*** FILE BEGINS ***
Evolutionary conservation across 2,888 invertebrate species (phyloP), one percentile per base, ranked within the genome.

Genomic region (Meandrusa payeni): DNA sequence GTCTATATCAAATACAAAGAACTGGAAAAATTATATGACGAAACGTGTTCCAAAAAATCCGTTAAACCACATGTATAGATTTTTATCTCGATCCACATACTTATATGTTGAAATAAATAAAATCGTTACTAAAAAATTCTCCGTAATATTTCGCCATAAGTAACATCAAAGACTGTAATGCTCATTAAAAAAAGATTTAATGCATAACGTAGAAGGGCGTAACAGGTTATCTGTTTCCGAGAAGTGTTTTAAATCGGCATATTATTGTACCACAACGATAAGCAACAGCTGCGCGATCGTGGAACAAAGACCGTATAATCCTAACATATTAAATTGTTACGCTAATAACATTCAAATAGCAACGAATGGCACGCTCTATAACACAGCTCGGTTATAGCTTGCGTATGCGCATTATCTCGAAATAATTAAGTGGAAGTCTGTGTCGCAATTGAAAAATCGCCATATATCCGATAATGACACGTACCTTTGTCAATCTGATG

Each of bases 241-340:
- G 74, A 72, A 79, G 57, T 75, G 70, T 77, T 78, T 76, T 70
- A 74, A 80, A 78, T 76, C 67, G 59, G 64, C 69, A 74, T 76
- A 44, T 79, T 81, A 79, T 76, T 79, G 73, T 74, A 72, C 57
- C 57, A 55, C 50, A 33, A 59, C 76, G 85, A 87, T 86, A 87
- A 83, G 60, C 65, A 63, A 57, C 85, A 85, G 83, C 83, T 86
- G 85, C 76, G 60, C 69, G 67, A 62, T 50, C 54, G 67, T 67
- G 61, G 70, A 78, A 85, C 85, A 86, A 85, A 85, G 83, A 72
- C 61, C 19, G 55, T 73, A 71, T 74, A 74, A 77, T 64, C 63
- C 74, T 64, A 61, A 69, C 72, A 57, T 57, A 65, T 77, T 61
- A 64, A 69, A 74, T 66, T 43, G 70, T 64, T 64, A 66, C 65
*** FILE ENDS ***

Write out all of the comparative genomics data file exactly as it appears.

Evolutionary conservation across 2,888 invertebrate species (phyloP), one percentile per base, ranked within the genome.

Genomic region (Meandrusa payeni): DNA sequence GTCTATATCAAATACAAAGAACTGGAAAAATTATATGACGAAACGTGTTCCAAAAAATCCGTTAAACCACATGTATAGATTTTTATCTCGATCCACATACTTATATGTTGAAATAAATAAAATCGTTACTAAAAAATTCTCCGTAATATTTCGCCATAAGTAACATCAAAGACTGTAATGCTCATTAAAAAAAGATTTAATGCATAACGTAGAAGGGCGTAACAGGTTATCTGTTTCCGAGAAGTGTTTTAAATCGGCATATTATTGTACCACAACGATAAGCAACAGCTGCGCGATCGTGGAACAAAGACCGTATAATCCTAACATATTAAATTGTTACGCTAATAACATTCAAATAGCAACGAATGGCACGCTCTATAACACAGCTCGGTTATAGCTTGCGTATGCGCATTATCTCGAAATAATTAAGTGGAAGTCTGTGTCGCAATTGAAAAATCGCCATATATCCGATAATGACACGTACCTTTGTCAATCTGATG

Each of bases 241-340:
- G 74, A 72, A 79, G 57, T 75, G 70, T 77, T 78, T 76, T 70
- A 74, A 80, A 78, T 76, C 67, G 59, G 64, C 69, A 74, T 76
- A 44, T 79, T 81, A 79, T 76, T 79, G 73, T 74, A 72, C 57
- C 57, A 55, C 50, A 33, A 59, C 76, G 85, A 87, T 86, A 87
- A 83, G 60, C 65, A 63, A 57, C 85, A 85, G 83, C 83, T 86
- G 85, C 76, G 60, C 69, G 67, A 62, T 50, C 54, G 67, T 67
- G 61, G 70, A 78, A 85, C 85, A 86, A 85, A 85, G 83, A 72
- C 61, C 19, G 55, T 73, A 71, T 74, A 74, A 77, T 64, C 63
- C 74, T 64, A 61, A 69, C 72, A 57, T 57, A 65, T 77, T 61
- A 64, A 69, A 74, T 66, T 43, G 70, T 64, T 64, A 66, C 65